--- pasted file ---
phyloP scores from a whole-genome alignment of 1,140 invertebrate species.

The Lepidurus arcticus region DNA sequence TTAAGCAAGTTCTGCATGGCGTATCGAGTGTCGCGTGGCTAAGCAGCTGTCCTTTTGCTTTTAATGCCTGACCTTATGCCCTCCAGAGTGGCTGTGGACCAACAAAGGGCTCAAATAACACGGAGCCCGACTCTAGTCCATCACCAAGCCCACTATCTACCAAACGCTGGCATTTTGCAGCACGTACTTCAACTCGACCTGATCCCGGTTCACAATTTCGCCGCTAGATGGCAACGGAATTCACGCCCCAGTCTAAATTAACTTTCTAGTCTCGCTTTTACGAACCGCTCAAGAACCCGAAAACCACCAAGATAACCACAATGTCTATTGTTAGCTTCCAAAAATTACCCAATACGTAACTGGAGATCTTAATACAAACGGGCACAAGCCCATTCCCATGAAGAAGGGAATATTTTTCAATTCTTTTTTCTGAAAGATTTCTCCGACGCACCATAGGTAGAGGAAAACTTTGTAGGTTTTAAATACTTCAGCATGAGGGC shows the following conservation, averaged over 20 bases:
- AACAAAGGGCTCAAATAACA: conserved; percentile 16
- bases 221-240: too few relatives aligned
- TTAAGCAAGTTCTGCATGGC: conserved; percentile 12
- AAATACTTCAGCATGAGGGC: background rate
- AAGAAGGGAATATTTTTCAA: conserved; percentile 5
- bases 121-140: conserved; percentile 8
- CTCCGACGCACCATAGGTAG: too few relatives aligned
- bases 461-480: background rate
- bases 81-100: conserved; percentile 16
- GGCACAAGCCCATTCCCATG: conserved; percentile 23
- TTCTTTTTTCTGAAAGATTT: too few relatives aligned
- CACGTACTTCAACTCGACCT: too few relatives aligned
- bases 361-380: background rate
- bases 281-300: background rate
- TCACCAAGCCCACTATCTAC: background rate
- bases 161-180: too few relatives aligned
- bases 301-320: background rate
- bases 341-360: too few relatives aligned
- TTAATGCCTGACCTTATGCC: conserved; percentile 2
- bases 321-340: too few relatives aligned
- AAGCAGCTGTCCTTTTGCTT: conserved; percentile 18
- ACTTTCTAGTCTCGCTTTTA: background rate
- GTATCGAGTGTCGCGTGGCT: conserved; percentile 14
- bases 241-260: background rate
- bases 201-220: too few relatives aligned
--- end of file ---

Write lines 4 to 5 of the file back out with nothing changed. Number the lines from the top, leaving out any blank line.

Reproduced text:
- bases 221-240: too few relatives aligned
- TTAAGCAAGTTCTGCATGGC: conserved; percentile 12